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The St. Francis Dam Collapse And Its Impact On The Construction Of The Hoover Dam

dc.contributor.advisorCable, Johnen_US
dc.contributor.authormcmullen, thomasen_US
dc.date.accessioned2004-07-16T05:16:56Z
dc.date.available2004-07-16T05:16:56Z
dc.date.issued2004-06-15en_US
dc.identifier.urihttp://hdl.handle.net/1903/1672
dc.description.abstractThis thesis will examine the construction of the St. Francis Dam, which collapsed within two years of its completion in the late 1920s, and its effect on the subsequent successful completion of the Hoover Dam from a Project Management perspective. Both dams were arch-gravity dams built in similar southwestern climates; this paper will attempt to illustrate why the St. Francis Dam collapsed while the Hoover Dam still stands today as one of the greatest civil engineering projects of the 20th Century. The prevailing theory, based on findings shortly after the St. Francis Dam collapsed, was that the Dam's failure was totally due to the composition of the canyon walls. This thesis will establish a basis for the theory that in addition to unsuitable abutment walls, the failure of the Dam was also due to Project Management related errors. This thesis will show that the content of the concrete and the method in which it was poured caused it to crack, leak, and ultimately collapse when the side walls disintegrated allowing all the water in the reservoir to be released at once.en_US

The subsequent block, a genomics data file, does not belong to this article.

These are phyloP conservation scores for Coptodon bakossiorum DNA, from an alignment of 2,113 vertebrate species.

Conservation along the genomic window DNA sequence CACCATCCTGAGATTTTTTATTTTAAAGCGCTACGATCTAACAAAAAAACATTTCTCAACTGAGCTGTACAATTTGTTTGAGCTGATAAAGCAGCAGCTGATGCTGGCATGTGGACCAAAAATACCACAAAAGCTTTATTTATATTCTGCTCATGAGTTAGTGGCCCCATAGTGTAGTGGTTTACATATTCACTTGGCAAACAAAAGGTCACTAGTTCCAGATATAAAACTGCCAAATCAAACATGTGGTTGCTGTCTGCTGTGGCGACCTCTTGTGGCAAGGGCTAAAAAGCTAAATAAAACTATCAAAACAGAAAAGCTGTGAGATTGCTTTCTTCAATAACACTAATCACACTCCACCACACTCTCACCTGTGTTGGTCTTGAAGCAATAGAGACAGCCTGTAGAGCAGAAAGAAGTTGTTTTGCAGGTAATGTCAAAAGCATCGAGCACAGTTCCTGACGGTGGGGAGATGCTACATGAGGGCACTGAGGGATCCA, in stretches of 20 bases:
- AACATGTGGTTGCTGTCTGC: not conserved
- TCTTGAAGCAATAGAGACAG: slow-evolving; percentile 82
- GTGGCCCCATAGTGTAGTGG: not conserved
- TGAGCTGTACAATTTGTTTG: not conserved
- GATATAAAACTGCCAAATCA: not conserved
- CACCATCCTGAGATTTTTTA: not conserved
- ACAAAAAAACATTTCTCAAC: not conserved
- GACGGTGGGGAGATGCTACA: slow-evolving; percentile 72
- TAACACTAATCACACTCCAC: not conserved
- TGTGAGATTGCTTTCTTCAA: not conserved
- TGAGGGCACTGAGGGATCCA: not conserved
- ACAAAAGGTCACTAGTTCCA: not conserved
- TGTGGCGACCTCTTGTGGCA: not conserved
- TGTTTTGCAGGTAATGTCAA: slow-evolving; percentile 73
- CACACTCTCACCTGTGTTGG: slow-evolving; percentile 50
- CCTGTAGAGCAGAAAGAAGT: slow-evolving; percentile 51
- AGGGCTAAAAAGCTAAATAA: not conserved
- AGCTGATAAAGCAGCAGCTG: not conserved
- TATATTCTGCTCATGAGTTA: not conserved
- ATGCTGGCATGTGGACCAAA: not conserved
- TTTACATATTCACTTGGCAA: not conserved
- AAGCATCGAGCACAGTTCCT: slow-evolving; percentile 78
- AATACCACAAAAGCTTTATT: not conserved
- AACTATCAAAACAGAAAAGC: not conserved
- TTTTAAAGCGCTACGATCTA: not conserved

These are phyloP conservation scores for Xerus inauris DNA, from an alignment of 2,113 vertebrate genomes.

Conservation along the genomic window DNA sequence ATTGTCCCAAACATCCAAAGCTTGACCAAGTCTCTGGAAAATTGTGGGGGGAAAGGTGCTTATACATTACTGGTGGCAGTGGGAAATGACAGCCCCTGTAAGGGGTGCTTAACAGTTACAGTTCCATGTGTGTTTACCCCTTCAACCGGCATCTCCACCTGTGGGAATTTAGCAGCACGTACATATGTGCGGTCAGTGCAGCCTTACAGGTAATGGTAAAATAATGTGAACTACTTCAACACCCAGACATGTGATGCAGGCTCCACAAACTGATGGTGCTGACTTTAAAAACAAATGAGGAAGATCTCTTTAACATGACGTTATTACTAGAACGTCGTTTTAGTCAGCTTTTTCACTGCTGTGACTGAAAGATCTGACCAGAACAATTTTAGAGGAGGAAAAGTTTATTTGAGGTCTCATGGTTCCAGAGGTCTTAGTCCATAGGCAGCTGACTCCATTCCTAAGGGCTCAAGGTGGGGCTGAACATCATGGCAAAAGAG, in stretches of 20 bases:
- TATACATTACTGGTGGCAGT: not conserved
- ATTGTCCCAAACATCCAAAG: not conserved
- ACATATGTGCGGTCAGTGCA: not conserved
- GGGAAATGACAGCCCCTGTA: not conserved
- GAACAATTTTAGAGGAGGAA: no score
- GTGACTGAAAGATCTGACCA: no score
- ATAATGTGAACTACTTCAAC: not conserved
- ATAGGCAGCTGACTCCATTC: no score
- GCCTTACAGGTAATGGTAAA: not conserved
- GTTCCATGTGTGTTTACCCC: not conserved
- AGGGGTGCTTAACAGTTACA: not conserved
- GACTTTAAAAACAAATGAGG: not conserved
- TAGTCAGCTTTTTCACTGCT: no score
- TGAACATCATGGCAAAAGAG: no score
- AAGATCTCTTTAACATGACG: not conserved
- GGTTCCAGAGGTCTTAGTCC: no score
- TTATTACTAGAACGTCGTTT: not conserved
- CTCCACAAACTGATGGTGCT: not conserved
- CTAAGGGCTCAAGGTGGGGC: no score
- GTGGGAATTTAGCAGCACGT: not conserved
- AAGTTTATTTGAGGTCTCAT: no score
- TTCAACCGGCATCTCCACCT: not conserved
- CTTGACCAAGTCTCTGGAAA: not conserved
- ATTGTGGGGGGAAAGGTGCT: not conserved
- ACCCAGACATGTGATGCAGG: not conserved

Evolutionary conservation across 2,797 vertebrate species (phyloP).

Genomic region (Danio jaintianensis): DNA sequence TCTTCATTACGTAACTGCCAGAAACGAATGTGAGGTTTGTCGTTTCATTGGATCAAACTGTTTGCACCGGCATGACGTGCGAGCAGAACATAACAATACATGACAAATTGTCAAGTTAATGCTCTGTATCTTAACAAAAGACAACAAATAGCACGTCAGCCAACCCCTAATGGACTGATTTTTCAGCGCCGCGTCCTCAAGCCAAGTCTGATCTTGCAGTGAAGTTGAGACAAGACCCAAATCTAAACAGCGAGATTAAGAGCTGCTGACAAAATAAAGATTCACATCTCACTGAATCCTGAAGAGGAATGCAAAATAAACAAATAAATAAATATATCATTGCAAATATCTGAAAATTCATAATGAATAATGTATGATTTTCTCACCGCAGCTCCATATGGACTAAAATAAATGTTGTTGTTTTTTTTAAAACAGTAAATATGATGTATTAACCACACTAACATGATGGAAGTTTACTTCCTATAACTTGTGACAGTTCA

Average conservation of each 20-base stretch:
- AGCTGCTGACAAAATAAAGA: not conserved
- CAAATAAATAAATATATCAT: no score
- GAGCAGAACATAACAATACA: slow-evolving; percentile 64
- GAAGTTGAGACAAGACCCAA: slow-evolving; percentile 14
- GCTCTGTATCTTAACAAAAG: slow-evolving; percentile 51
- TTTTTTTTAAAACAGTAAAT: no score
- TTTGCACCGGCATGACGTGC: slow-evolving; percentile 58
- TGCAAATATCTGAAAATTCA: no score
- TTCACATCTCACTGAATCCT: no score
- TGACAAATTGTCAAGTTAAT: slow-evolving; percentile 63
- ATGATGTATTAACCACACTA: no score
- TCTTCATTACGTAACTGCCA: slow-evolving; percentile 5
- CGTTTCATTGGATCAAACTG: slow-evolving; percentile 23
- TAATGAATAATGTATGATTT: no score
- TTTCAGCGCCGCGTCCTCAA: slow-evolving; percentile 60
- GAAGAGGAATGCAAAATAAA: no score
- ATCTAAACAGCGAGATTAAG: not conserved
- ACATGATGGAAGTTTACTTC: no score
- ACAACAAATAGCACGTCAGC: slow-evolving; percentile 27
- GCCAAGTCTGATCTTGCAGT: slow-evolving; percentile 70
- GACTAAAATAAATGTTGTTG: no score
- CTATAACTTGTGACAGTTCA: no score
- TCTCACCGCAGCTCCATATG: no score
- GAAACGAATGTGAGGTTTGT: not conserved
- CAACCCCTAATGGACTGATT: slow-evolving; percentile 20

dc.format.extent2398030 bytes
dc.format.mimetypeapplication/pdf
dc.language.isoen_US
dc.titleThe St. Francis Dam Collapse And Its Impact On The Construction Of The Hoover Damen_US
dc.typeThesisen_US
dc.contributor.publisherDigital Repository at the University of Marylanden_US
dc.contributor.publisherUniversity of Maryland (College Park, Md.)en_US
dc.contributor.departmentCivil Engineeringen_US
dc.subject.pqcontrolledEngineering, Civilen_US


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